Noticias (Argentina) reviews the production of Wasted available for streaming.
Este inspirador espectáculo cuenta con un elenco sobresaliente, tanto en la forma que habitan sus personajes como en el poderío vocal. Natasha Barnes (foto) está brillante como Charlotte, la pragmática hermana mayor, dividida entre vacilaciones y ser reconocida por su trabajo. Siobhan Athwal (Emily) deslumbra en su criatura escéptica, frágil y obsesiva con la muerte. Mientras Molly Lynch (Anne) logra reflejar la angustia casi humorística de la menor. (Jorge Luis Montiel) (Translation)
In Vogue, Monica de La Villardière discusses pregnancy, morning sickness and miscarriages in the age of picture-perfect, Instagrammable lives.
Disturbed by my normally dynamic sister-in-law’s affliction, I began researching hyperemesis gravidarum. I found it was still on the list of non-fatal female diseases that we hadn’t yet bothered finding a cure for. (You may recall that the Duchess of Cambridge suffered from a severe case of it during her three pregnancies – her trips to hospital were much documented at the time.) It’s not like this is a new disease. In fact, there’s an increasingly popular theory to suggest that hyperemesis gravidarum is what killed one of my favourite novelists, Charlotte Brontë. According to Brontë’s close friend, fellow novelist Elizabeth Gaskell, Charlotte became pregnant shortly after her wedding in 1855 but was “attacked by a sensation of perpetual nausea and ever-recurring faintness”. She died shortly thereafter. At the time, Brontë’s death was ascribed to then-common tuberculosis but a growing number of biographers, including Claire Harman, suggest she died from dehydration and malnourishment due to vomiting caused by severe morning sickness.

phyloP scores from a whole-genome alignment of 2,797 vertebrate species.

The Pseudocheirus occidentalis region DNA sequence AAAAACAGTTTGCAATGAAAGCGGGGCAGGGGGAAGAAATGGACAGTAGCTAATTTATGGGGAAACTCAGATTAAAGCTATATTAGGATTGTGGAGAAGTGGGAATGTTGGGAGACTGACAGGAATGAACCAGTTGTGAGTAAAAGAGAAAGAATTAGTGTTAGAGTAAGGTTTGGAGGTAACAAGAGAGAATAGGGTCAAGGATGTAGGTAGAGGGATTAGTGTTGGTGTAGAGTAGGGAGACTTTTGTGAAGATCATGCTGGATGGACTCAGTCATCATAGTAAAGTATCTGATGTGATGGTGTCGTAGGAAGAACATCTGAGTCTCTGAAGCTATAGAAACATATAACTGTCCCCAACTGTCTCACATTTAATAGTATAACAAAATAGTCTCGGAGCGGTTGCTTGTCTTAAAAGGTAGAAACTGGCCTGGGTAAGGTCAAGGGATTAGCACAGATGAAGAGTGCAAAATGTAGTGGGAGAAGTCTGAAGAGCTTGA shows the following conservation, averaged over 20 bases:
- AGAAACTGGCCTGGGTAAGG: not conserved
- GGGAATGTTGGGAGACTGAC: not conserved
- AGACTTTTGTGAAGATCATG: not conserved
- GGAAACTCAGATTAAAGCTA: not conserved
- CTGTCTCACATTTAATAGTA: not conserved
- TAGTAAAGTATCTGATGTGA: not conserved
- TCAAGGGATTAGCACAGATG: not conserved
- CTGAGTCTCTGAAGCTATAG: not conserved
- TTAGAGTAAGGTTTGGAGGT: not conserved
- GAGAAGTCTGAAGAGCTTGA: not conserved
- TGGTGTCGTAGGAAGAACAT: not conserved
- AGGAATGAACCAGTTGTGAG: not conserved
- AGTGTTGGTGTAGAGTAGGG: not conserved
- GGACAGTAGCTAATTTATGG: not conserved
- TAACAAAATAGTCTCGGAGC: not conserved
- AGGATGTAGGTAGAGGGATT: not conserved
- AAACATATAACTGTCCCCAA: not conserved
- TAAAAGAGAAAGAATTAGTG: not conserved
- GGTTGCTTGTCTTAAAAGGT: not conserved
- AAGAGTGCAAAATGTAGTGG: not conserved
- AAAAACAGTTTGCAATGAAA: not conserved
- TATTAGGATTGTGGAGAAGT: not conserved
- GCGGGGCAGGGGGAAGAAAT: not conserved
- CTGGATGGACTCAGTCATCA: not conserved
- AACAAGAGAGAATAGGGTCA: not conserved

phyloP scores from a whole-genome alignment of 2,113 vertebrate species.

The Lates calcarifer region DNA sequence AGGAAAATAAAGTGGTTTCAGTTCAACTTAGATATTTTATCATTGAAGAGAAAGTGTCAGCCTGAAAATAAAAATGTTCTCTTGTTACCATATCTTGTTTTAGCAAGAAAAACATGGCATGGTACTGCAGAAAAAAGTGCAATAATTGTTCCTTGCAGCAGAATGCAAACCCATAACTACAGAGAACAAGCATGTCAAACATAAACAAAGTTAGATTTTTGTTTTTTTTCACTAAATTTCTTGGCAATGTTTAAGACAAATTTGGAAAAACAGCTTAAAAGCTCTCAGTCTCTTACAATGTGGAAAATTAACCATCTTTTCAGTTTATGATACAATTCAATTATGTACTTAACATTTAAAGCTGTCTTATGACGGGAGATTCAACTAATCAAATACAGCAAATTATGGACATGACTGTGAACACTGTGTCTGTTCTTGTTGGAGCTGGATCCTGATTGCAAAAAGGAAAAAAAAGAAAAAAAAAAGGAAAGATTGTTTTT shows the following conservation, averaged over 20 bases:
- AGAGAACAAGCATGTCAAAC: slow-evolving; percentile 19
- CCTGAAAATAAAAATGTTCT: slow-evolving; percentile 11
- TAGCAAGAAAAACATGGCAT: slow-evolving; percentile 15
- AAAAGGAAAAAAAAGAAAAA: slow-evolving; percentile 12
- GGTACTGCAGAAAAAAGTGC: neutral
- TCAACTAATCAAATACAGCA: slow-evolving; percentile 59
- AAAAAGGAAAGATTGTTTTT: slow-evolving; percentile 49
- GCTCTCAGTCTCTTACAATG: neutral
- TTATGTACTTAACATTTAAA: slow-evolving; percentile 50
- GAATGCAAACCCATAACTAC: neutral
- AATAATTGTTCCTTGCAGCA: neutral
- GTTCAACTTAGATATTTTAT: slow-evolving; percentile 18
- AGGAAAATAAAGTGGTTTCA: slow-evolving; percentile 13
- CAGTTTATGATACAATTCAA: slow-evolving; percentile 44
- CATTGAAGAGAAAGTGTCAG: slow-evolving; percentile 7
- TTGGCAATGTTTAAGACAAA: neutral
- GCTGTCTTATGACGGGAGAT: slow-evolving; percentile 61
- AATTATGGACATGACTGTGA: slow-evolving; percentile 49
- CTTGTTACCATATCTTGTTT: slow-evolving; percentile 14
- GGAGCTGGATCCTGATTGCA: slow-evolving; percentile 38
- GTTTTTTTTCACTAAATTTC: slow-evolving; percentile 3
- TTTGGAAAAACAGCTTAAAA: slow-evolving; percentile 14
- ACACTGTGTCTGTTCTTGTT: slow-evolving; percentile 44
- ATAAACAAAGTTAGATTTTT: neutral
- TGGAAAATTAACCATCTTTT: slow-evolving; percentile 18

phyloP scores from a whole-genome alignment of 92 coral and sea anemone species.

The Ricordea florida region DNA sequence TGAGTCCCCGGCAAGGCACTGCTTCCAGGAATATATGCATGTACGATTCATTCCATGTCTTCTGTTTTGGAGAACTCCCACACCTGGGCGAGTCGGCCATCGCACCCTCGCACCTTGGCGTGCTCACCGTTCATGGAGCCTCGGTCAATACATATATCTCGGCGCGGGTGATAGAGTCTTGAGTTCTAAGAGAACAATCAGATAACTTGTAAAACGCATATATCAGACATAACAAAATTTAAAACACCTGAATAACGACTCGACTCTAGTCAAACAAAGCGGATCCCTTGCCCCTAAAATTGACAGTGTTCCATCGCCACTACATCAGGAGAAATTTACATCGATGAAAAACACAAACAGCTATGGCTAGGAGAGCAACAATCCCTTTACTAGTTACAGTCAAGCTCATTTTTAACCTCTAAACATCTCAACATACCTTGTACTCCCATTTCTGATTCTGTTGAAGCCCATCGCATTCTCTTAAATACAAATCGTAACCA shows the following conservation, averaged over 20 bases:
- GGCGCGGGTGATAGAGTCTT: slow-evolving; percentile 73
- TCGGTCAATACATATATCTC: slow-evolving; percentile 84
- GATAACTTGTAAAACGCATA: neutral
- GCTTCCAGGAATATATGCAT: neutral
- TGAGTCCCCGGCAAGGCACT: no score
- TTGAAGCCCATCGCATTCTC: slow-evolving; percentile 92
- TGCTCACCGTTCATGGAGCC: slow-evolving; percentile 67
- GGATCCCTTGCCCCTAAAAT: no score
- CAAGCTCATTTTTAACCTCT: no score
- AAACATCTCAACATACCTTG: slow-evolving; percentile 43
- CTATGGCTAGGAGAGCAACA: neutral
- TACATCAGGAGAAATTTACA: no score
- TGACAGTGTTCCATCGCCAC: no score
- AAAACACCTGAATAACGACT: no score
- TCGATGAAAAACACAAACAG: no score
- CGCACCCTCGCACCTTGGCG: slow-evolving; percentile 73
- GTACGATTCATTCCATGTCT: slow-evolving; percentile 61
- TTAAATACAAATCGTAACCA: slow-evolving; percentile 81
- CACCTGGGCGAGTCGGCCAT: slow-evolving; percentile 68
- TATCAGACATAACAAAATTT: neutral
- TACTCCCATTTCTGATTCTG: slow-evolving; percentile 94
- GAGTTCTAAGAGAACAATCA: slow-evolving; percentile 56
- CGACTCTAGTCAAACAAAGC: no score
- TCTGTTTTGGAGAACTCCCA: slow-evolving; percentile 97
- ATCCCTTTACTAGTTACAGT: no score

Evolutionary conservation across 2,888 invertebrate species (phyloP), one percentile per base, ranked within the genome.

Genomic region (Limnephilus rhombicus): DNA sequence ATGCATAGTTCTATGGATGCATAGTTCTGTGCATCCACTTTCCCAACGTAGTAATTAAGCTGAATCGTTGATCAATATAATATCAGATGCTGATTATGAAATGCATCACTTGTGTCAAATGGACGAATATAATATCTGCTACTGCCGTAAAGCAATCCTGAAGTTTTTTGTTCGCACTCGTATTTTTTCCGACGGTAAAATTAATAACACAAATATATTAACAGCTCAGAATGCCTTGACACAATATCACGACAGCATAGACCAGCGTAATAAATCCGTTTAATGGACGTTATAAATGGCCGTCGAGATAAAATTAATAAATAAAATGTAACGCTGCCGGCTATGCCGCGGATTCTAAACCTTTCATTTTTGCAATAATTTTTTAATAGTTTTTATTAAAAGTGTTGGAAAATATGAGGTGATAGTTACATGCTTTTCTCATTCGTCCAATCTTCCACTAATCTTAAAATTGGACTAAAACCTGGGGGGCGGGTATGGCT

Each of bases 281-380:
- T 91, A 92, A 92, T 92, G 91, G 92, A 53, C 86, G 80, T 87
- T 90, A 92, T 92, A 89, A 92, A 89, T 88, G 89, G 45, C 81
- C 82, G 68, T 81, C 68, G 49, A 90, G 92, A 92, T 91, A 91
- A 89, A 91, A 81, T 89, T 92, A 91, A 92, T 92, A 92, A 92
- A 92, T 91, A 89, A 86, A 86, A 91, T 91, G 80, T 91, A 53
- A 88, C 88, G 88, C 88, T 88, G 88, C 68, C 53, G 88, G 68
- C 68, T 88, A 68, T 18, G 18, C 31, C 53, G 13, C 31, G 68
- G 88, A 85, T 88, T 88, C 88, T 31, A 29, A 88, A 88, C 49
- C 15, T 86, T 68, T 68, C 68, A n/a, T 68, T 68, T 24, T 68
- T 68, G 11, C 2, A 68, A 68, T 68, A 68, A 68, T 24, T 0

Glossing over pregnancy problems, then, is not native to the Instagram age.
Commonweal Magazine reviews the new book Suppose a Sentence by Brian Dillon.
Part of the joy of Suppose a Sentence lies simply in encountering, or re-encountering, the gems Dillon has selected. [...] And here’s Charlotte Brontë in Villette, describing with brilliantly strange grammar the effects of laudanum: “The drug wrought.” (Anthony Domestico)
Río Negro (Argentina) reviews Margo Glantz's essay collection El texto encuentra un cuerpo.
En esta obra de 40 ensayos que integra la colección Lectores de la editorial Ampersand, Margo Glantz se declara fragmentaria –su texto puede leerse de manera lineal o por capítulos– y pone en primer plano su mirada feminista, desarmando estereotipos y apoyándose en lo lúdico para hablar, entre otras cosas, de la infelicidad que le produce leer novelas francesas sobre amores no correspondidos, de la novela epistolar y la usurpación que hace el escritor de la voz de la protagonista, de la cuestión de la moralidad e inmoralidad en las novelas de correspondencia, de la incisiva mirada de Jane Austen y su sátira de la moda romántica que propagó la novela gótica a fines de los siglos XVIII y principios del XIX, la cual propiciaba una visión conformista e irreal del mundo; de la maldición de Emily Brontë, de la hipocresía del cortejo y el fetichismo de las frases consagradas en una comedia de Tirso de Molina, del acceso de las mujeres a la escritura y del mito de la mujer mártir por el que Frida Kalho pasa a la historia menos por su pintura que por su vida de sufrimientos. (Translation)